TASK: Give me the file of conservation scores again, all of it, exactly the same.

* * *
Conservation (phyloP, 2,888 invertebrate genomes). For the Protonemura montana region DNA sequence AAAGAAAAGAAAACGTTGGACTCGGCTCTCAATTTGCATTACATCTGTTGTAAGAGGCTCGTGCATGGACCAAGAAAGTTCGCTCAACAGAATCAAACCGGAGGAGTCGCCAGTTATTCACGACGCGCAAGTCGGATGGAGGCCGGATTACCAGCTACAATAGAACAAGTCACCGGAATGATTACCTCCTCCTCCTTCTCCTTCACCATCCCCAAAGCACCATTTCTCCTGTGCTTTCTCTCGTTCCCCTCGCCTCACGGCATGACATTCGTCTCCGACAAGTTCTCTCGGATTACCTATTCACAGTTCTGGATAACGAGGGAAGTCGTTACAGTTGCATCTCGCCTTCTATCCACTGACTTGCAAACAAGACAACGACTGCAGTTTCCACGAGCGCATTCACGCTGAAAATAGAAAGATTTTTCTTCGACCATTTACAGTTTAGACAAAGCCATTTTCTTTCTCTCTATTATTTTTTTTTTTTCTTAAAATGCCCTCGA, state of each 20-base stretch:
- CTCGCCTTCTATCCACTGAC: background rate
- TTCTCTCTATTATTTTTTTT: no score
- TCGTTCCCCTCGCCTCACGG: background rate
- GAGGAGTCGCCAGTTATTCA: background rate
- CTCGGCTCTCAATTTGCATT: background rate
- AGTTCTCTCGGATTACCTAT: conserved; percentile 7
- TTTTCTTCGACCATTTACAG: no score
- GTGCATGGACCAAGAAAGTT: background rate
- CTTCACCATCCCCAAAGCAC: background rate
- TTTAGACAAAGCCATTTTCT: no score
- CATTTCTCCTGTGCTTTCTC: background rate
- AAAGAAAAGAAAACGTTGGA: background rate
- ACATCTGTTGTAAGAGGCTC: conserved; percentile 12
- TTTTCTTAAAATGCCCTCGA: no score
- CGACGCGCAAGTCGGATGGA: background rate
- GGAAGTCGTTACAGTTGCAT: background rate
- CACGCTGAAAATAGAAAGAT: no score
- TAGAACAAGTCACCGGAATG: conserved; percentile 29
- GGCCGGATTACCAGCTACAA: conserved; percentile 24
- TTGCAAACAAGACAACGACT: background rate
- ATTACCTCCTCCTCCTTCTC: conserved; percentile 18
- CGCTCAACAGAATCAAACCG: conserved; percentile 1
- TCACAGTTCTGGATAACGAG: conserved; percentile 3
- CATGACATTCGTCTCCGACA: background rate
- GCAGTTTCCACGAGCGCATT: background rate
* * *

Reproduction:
Conservation (phyloP, 2,888 invertebrate genomes). For the Protonemura montana region DNA sequence AAAGAAAAGAAAACGTTGGACTCGGCTCTCAATTTGCATTACATCTGTTGTAAGAGGCTCGTGCATGGACCAAGAAAGTTCGCTCAACAGAATCAAACCGGAGGAGTCGCCAGTTATTCACGACGCGCAAGTCGGATGGAGGCCGGATTACCAGCTACAATAGAACAAGTCACCGGAATGATTACCTCCTCCTCCTTCTCCTTCACCATCCCCAAAGCACCATTTCTCCTGTGCTTTCTCTCGTTCCCCTCGCCTCACGGCATGACATTCGTCTCCGACAAGTTCTCTCGGATTACCTATTCACAGTTCTGGATAACGAGGGAAGTCGTTACAGTTGCATCTCGCCTTCTATCCACTGACTTGCAAACAAGACAACGACTGCAGTTTCCACGAGCGCATTCACGCTGAAAATAGAAAGATTTTTCTTCGACCATTTACAGTTTAGACAAAGCCATTTTCTTTCTCTCTATTATTTTTTTTTTTTCTTAAAATGCCCTCGA, state of each 20-base stretch:
- CTCGCCTTCTATCCACTGAC: background rate
- TTCTCTCTATTATTTTTTTT: no score
- TCGTTCCCCTCGCCTCACGG: background rate
- GAGGAGTCGCCAGTTATTCA: background rate
- CTCGGCTCTCAATTTGCATT: background rate
- AGTTCTCTCGGATTACCTAT: conserved; percentile 7
- TTTTCTTCGACCATTTACAG: no score
- GTGCATGGACCAAGAAAGTT: background rate
- CTTCACCATCCCCAAAGCAC: background rate
- TTTAGACAAAGCCATTTTCT: no score
- CATTTCTCCTGTGCTTTCTC: background rate
- AAAGAAAAGAAAACGTTGGA: background rate
- ACATCTGTTGTAAGAGGCTC: conserved; percentile 12
- TTTTCTTAAAATGCCCTCGA: no score
- CGACGCGCAAGTCGGATGGA: background rate
- GGAAGTCGTTACAGTTGCAT: background rate
- CACGCTGAAAATAGAAAGAT: no score
- TAGAACAAGTCACCGGAATG: conserved; percentile 29
- GGCCGGATTACCAGCTACAA: conserved; percentile 24
- TTGCAAACAAGACAACGACT: background rate
- ATTACCTCCTCCTCCTTCTC: conserved; percentile 18
- CGCTCAACAGAATCAAACCG: conserved; percentile 1
- TCACAGTTCTGGATAACGAG: conserved; percentile 3
- CATGACATTCGTCTCCGACA: background rate
- GCAGTTTCCACGAGCGCATT: background rate